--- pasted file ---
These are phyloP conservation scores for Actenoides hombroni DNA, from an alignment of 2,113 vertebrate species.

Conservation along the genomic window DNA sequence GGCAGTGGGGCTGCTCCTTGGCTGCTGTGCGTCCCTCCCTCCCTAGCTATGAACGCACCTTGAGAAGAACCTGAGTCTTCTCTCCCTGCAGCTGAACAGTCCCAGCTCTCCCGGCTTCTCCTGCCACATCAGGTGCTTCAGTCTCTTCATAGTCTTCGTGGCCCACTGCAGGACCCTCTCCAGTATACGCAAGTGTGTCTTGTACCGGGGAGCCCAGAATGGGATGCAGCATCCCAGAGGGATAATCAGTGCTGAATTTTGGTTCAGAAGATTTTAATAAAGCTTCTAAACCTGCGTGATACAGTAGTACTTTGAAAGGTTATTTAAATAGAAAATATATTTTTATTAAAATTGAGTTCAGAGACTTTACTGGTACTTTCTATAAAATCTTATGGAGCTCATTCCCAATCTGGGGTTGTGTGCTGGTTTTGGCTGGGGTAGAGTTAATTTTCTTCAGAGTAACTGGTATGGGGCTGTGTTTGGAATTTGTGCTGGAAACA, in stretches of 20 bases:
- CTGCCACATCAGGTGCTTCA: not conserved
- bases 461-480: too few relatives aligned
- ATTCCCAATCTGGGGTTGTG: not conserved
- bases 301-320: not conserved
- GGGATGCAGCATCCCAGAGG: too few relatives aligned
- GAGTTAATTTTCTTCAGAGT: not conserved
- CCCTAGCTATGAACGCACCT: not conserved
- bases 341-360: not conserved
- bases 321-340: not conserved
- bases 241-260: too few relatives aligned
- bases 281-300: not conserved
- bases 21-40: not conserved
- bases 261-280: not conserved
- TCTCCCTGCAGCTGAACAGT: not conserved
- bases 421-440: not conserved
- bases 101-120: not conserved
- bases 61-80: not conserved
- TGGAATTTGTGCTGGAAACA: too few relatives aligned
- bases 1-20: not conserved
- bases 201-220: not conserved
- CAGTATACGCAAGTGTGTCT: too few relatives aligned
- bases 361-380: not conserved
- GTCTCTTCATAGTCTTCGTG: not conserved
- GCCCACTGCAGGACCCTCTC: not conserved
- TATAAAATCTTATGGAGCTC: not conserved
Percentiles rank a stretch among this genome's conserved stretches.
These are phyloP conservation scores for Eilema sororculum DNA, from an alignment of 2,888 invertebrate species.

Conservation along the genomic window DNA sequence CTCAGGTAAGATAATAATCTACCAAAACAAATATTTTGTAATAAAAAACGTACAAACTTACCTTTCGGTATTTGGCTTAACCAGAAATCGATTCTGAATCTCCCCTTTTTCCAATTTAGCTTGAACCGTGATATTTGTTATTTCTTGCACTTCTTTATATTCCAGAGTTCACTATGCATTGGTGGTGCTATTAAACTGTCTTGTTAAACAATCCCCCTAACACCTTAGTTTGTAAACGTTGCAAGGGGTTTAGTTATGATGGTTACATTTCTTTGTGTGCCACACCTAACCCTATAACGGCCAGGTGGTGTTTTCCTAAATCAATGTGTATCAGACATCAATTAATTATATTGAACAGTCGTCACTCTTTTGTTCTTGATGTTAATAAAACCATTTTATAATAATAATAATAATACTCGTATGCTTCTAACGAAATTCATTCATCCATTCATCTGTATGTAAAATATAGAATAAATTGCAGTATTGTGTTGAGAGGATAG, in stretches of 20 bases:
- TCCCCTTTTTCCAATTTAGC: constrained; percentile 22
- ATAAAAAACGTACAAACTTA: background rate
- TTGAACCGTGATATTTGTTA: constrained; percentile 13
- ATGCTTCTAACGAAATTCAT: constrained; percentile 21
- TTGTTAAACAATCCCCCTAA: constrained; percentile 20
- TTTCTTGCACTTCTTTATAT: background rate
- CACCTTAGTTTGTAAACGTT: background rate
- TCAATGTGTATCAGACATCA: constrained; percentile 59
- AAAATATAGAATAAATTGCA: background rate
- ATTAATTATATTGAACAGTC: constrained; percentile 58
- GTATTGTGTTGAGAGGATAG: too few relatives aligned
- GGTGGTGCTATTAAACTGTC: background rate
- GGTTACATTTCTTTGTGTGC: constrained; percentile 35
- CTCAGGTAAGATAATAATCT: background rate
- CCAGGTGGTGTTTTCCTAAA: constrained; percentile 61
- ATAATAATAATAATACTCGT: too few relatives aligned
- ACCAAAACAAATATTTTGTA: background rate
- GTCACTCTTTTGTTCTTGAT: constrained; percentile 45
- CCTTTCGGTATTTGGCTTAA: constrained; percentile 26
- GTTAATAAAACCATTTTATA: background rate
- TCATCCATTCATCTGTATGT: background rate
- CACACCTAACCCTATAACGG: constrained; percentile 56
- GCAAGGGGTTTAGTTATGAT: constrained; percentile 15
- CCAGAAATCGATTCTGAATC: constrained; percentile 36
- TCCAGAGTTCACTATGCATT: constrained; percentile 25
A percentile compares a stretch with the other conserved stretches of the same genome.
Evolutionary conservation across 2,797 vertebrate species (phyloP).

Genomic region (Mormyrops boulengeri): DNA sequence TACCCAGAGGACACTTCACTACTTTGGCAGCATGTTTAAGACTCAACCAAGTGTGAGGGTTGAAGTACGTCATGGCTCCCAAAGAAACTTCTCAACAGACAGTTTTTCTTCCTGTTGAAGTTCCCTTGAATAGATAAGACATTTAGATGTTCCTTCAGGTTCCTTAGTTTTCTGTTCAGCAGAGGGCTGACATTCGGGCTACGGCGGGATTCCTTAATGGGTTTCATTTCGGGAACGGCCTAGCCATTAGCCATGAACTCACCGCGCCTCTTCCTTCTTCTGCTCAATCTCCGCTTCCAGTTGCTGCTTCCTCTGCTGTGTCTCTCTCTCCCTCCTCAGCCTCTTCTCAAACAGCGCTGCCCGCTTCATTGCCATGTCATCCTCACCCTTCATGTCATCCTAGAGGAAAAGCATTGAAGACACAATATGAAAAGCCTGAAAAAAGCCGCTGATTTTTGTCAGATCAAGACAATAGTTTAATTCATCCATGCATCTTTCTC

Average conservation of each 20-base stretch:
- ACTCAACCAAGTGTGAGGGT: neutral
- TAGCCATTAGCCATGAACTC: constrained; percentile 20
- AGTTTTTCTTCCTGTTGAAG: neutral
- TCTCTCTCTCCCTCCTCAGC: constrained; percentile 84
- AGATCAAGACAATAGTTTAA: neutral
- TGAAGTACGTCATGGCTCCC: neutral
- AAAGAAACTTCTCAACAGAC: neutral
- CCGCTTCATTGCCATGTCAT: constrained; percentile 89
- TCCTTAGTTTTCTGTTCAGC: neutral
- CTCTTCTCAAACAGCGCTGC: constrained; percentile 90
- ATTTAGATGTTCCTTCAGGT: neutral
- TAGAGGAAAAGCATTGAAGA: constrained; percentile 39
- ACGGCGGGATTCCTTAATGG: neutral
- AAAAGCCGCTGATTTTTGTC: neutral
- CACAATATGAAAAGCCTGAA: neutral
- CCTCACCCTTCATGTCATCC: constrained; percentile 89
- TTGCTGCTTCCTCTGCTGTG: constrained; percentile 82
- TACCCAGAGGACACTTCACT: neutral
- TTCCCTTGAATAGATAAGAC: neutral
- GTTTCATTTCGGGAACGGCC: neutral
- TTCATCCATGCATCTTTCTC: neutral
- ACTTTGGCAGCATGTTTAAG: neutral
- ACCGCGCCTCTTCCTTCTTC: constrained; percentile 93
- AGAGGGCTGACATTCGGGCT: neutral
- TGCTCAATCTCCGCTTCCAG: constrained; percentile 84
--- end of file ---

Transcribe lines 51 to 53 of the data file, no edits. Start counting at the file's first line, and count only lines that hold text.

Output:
- TCATCCATTCATCTGTATGT: background rate
- CACACCTAACCCTATAACGG: constrained; percentile 56
- GCAAGGGGTTTAGTTATGAT: constrained; percentile 15